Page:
Sport | MMA

‘I didn’t say he wasn’t a real African’ - Du Plessis on what he meant about being the ‘only’ African fighter

Dricus Du Plessis sat down for an extended interview with Hikurangi Kimiora Jackson (Te Ao with Moana) in his Pretoria gym, fresh after beating Māori Australian Robert Whittaker. As the new No. 1 contender in the middleweight division, Du Plessis hopes to challenge New Zealand’s own champion, Israel Adesanya but says he couldn’t fight in the upcoming UFC card in Australia in September due to an injury. However, Du Plessis challenges Adesanya to a showdown in Africa.

“Didn’t Israel say he wants to drag my carcass across South Africa? Let’s do it in South Africa. We can make that happen. You know, the UFC wants to do African events. There’s no better time than now and I would love that. And you know, he claims this is his continent and not mine. So, if this is your home continent and not mine, fight me on your home continent. Come and fight me in South Africa. Let’s make history by doing the first African UFC event and maybe the most memorable event ever.”

There’s been tension between the two after Du Plessis publicly stated that he was the “true African fighter”. What he meant by that has been hotly debated by UFC fans and fighters.

Critics of Du Plessis suggest he questioned Adesanya’s Africaness and whakapapa. However, Du Plessis insists he was referring to where Adesanya lives and trains.

“I simply stated the fact that I want to be the first residing African to be a UFC champion. I am the only residing African that is in a title contention right now in the world. That’s never happened before.

“I didn’t say anything about being a real African. I didn’t say he was not a real African. I did not say that I was more African. I don’t know where that narrative came from, but whatever. It doesn’t matter if he’s angry about that.”

“I do not care if he’s upset. What I said was the truth. And, simply, where are you now? In Pretoria, South Africa, where I live and where I train. And that was my statement. 100%. And racial undertones? Absolutely not.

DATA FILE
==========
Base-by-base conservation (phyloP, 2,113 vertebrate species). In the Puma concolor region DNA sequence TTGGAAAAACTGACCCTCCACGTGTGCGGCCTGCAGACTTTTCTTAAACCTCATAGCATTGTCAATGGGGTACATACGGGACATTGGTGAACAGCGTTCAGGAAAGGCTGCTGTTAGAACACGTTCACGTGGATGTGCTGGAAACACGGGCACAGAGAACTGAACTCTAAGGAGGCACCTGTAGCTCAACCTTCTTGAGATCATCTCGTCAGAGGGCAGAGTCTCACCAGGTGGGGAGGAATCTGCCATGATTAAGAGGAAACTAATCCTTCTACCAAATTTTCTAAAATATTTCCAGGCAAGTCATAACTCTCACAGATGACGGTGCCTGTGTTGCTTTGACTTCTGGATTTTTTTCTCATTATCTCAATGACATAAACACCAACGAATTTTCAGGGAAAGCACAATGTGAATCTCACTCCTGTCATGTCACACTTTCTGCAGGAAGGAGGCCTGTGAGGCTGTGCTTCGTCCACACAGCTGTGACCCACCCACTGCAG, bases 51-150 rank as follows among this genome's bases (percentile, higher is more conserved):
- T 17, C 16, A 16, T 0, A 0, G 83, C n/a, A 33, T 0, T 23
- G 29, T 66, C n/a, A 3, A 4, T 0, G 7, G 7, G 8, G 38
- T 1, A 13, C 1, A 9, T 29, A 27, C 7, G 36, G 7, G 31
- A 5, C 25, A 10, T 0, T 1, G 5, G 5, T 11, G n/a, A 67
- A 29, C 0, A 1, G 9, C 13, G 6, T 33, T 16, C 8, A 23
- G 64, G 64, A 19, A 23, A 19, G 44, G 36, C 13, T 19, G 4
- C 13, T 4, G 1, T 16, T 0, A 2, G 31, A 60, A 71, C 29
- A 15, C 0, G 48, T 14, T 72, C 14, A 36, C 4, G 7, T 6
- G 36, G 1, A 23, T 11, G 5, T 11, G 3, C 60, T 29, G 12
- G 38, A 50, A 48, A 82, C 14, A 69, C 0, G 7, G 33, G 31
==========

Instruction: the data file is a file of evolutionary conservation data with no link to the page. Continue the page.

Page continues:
“I will not even be a part of a discussion about racial undertones because I have never even closely said something like that. It would be ridiculous. It does not belong in this sport or in any sport. He made it like that…I don’t even wanna be part of that discussion. Because now I’m linked to that message, according to him. And, I don’t think it belongs anywhere in the world.”

Du Plessis says even though he doesn’t like Adesanya, he rates him as one of the greatest in the sport.

“I think Izzy is an incredible fighter. I think anybody that says otherwise doesn’t know anything about the sport. Izzy is incredible. He’s nearing middleweight GOAT status, but unfortunately, that will be cut short. I just know that I’m better.”

Trailblazers like Mark Hunt and James Te Huna were some of the first fighters to put New Zealand on the radar in the UFC world. The team at City Kickboxing, led by Israel Adesanya, have elevated UFC to another level in Aotearoa where rugby and cricket dominate. City Kickboxing has also produced fighters like Kai Kara France, Shane Young, Dan Hooker, Carlos Ulberg and even Australian world champion Alex Volkanovski.

In South Africa Du Plessis’s gym Team CIT MMA is trying to do the same thing. What Du Plessis has achieved in the last year - beating big names such as Robert Whittaker, Darren Till and Derick Brunson - has inspired teammates like fighter Marino “The Scorpion” Cutendana.

“It not only means a lot for South Africa but also Africa. Because a lot of people, especially in my country, they look towards Dricus and they wanna be there one day. So it means a lot for the whole continent of Africa.”

Fellow teammate Jaco Du Plessis still gets the chills seeing Dricus Du Plessis rise in the UFC world

“For us as a team, for us as a country - it’s a huge step into the MMA world. It makes us believe in ourselves more, that we can achieve what he has achieved.”

To watch the full interview with Dricus Du Plessis watch the video above.